General Interest news briefs, May 23
Calpine orders 36 gas turbines; Gary-Williams acquires automatic cash-back-at-pump technology; SCAQMD, IMPCO join to develop fuel technology.
Independent power producer Calpine Corp., San Jose, has agreed to purchase 36 F-class turbines from Siemens Westinghouse Power Corp., Orlando, scheduled for delivery in 2003 and 2004. When operated in a combined-cycle configuration, the 36 turbines will produce the equivalent of 9,800 Mw of electricity. Active in 20 states and Alberta, Canada, Calpine has about 17,200 Mw of capacity operating, under construction, or under development.
Gary-Williams Retail Co. has acquired from JTW Operations Inc., Rockford, Ill., its patented system for cash back at the retail gasoline pump. The deal gives Gary-Williams, which holds its own patent for change-back technology, the ability to return change at each gasoline dispenser or at one central location. The technology provides cash customers the same convenience as credit card customers, says Gary-Williams. �With this deal, Gary-Williams positions itself as the sole source to license change-back systems in the retail petroleum industry and opens the door to worldwide licensing of our advanced technology,� said Ed Swapp, vice-president of the retail company. Gary-Williams Retail is a subsidiary of Gary-Williams Energy Corp.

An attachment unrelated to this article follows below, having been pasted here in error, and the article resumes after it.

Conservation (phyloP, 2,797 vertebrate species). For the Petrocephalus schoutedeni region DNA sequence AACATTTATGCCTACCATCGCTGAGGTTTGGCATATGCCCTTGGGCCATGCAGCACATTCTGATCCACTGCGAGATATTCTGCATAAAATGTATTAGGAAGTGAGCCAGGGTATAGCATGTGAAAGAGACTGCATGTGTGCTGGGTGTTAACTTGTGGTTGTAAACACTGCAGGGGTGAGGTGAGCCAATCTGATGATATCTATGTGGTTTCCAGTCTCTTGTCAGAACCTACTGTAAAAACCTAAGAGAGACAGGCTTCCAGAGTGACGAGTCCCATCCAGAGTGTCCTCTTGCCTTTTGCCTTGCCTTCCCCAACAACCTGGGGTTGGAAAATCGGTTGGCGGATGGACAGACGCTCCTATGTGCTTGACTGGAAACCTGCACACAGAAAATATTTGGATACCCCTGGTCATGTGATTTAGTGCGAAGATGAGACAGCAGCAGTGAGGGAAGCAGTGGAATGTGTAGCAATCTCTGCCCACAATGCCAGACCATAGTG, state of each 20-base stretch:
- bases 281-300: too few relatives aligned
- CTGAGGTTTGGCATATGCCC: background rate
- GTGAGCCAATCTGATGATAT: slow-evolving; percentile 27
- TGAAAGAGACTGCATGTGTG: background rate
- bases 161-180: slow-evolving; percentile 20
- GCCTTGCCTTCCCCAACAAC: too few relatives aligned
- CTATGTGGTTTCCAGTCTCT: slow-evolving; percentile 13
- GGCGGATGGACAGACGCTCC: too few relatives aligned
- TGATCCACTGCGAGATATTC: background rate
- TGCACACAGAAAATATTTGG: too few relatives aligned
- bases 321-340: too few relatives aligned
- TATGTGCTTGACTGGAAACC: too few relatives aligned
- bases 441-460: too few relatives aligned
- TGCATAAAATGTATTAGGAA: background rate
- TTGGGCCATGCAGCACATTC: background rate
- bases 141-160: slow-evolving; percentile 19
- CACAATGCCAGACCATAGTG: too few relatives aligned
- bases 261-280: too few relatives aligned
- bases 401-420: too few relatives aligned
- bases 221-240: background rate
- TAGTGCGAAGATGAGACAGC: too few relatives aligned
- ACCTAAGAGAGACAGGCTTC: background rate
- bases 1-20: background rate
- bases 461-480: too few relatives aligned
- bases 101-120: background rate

California's South Coast Air Quality Management District awarded IMPCO Technologies, Inc., Irvine, Calif., a contract to develop and demonstrate a high-capacity, high-performance, gaseous fuel storage tank for natural gas internal combustion vehicles and fuel cell vehicles. SCAQMD and IMPCO will share the project costs, estimated at $1.42 million. SCAQMD will participate financially in the design, fabrication, and testing of a natural gas fuel storage tank that will have increased capacity, reduced weight, substantial increases in safety margins, and reduced costs. The project also includes development of a pilot tank-manufacturing plant, prototype testing, and subsequent field-testing in vehicles. Recently, major cities such as Los Angeles and New York have announced the purchase of hundreds of natural gas-fueled buses.